Don’t worry about tags and categories while you’re drafting your blog. Draft it in free-flowing mode. Keep categories and tags pre-populated in your website and assign it to your blog post before publishing.
What is ideal words count for a blog?
An informative blog should be nearly 1000 words long. But it really depends on how deep you want to go on a topic. Do you prefer to split a topic into multiple smaller posts or want to pour all your thoughts in a single epic post? Plan the length of the post accordingly. SEO gurus demand for longer posts. But I prefer to keep the length what suits to my narrative.
What media content should go in the post?
The media which helps building the story of the post should go into the blog. Don’t embed pictures, graphics, or videos just for the heck of doing it. Your media should contribute or illustrate the specific section of the story.
From SEO point of view, having few media content is good. But in my view less is more. Because it makes your post heavy and loads slow when a reader browses it on Internet.
Should you do keyword research?
You’re already writing in a niche genre of photography. You’d write specifically about portrait photography or wedding photography. So, it’s fair to assume that your posts would be keyword loaded already. So, don’t bother about researching keywords on various tools and plan the post according to the keyword. Make your expression free flowing. Keywords are incidental.
Keep in mind while writing:
(i) Don’t stuff same keywords or key phrases at a cluster
(ii) Find alternate words for any keyword if you find it getting clustered in one section.
What’s the process of drafting and publishing a blog?
For the first draft, write profusely. Let your fingers do the talking when you hit the keyboard. Don’t apply your mind. Don’t think whether you’re writing perfect grammar or whether the sentence makes sense or whether the tense is correct or where you should stop. Create your first ugly draft as soon as possible. This is the easiest step.
Once your draft is ready, look for the flow whether it tells the story that you intended to tell.
In the third step, correct the grammar, tenses, and find alternate words for any word or phrase used frequently. I won’t suggest hiring a professional editor if you’re just starting your blogging website. It will dig your pocket deep if you start hiring editors for reviewing your blogs. Trust your English and hit publish with confidence.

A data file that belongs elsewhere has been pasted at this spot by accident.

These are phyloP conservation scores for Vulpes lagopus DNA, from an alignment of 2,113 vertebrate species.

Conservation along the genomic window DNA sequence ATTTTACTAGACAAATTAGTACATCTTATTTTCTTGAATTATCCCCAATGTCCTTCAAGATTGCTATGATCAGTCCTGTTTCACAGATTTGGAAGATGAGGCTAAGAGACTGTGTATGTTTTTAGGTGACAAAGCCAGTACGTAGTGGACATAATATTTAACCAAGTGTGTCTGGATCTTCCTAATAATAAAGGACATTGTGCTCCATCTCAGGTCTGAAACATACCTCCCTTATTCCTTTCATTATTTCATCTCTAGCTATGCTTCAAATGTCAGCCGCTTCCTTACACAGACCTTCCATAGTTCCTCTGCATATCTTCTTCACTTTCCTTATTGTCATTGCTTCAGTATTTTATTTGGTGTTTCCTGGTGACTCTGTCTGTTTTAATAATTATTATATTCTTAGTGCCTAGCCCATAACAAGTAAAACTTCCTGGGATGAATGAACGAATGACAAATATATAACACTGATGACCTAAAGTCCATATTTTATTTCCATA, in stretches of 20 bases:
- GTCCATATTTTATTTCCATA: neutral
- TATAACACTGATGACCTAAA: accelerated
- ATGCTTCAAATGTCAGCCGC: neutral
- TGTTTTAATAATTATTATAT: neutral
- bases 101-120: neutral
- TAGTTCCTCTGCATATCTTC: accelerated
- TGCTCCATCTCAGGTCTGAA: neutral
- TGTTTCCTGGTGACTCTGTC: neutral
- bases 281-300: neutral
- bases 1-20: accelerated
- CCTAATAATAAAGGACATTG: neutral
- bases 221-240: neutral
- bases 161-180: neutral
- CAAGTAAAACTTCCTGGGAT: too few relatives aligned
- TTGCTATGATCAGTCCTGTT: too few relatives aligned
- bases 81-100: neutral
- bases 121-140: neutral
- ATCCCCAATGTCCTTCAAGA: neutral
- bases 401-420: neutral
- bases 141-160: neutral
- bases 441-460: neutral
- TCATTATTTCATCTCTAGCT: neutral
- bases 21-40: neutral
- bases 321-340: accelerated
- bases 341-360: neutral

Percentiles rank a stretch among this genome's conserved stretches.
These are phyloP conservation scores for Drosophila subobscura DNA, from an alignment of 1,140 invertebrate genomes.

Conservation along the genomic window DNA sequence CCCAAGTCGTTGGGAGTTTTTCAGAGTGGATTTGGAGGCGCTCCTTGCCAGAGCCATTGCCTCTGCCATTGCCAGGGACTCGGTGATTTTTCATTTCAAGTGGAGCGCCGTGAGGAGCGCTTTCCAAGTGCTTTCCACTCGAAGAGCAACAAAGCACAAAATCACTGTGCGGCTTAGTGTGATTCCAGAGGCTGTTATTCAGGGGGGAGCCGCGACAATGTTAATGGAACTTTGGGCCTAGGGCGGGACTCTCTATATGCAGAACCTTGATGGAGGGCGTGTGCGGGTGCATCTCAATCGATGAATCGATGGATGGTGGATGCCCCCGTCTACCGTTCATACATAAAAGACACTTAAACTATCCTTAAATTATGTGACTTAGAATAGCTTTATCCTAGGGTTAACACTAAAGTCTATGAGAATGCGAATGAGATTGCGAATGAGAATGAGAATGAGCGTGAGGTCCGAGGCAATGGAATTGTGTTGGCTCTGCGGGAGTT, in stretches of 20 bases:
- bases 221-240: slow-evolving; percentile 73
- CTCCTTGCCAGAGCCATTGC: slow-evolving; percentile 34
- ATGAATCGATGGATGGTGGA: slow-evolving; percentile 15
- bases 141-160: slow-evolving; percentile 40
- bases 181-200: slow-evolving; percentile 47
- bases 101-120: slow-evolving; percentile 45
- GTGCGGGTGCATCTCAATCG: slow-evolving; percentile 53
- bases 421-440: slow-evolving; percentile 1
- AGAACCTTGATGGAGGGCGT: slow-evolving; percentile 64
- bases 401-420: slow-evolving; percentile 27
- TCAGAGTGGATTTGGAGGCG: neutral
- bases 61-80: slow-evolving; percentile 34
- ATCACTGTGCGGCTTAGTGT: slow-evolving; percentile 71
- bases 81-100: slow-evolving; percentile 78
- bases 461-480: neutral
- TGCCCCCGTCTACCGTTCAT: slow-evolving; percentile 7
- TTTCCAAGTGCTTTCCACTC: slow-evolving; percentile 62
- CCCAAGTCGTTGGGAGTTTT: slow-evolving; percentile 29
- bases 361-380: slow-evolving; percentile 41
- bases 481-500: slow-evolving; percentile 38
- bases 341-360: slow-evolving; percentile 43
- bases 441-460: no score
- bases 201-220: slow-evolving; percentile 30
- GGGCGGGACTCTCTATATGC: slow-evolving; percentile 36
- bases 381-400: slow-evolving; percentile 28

After you finish your text, look for the right media — photographs, video, or graphics that you’d like to embed in-line with the text. This is where a photographer like you have an advantage. You guys have no dearth of pictures. Non-photographers look around the web to find pictures for free or paid!
I’m not doing the tutorial of how to post a blog in WordPress. The steps are very simple. But let me know if you’re facing any challenge in posting a blog and attaching pictures.
What should you blog about as a photographer?
You’ve no idea that you’ve a wealth of information worth sharing that many people are dying to read. Here’s a list of few topics, among many more, you can talk about:
- Are you a self-taught or learned in an Institute
- Talk about your gears and lenses
- Write reviews about gears, glasses, tripods, light equipments, editing softwares etc
- Share your editing workflow
- If you’re a wedding or any other niche photographer, talk about specific challenges and how you handle them
- Let people know about your personal photography projects
- How was your last photo tour or studio photography session
You see! There are no limitations of what you can write about. You can easily churn out 100s of blog titles today and, as you start writing, you’ll churn out 1000s of topics worth sharing.
How to monetize your photography blog?
Define your goals you want to achieve with your photography blog. Do you want to attract your prospective clients? Do you want to launch own photography tutorials and sell your video courses and presets? Do you want to monetize your blog with various online advertisement programs like Google AdSense? Do you want to recommend a product and make an affiliate income from the sellers of the product? Or, you want to become an influencer and go-to-person in photography?
There are myriad of monetization opportunities through your blog! Pick one in your personal vision. You don’t necessarily need to share your vision with community. Let community get benefited from your blogs and let the blog contribute to your handsome passive income. Well, few bloggers love to share their blogging incomes on the web in the spirit of transparency. You can find your own calling and fine-tune the monetization approach as you grow your audience on the photography website.
Photography websites which I found useful in my journey:
The site has plenty of bloggers contributing and helping the community keep abreast with photography techniques, tools, and personal experience.
This also has wealth of information, ranging from photography knowledge to camera reviews.
Steven Heap is author of stock photography book and posts about his own success with stock photography. He also shares his monthly income from various stock sites. It’s incredible and encouraging for beginners who want to make passive income with photography.
Eric is a street photographer. His blogs are great source of learning street photography.
There are many such bloggers who write in specific genres like Street Photography, Portrait Photography, Wildlife Photography etc.
A blog helps you reach people whom you can’t reach out 1:1. Setting up the photography blog for the first time is major work. Keeping up with your writing and photography passion will pave your way to become influencer!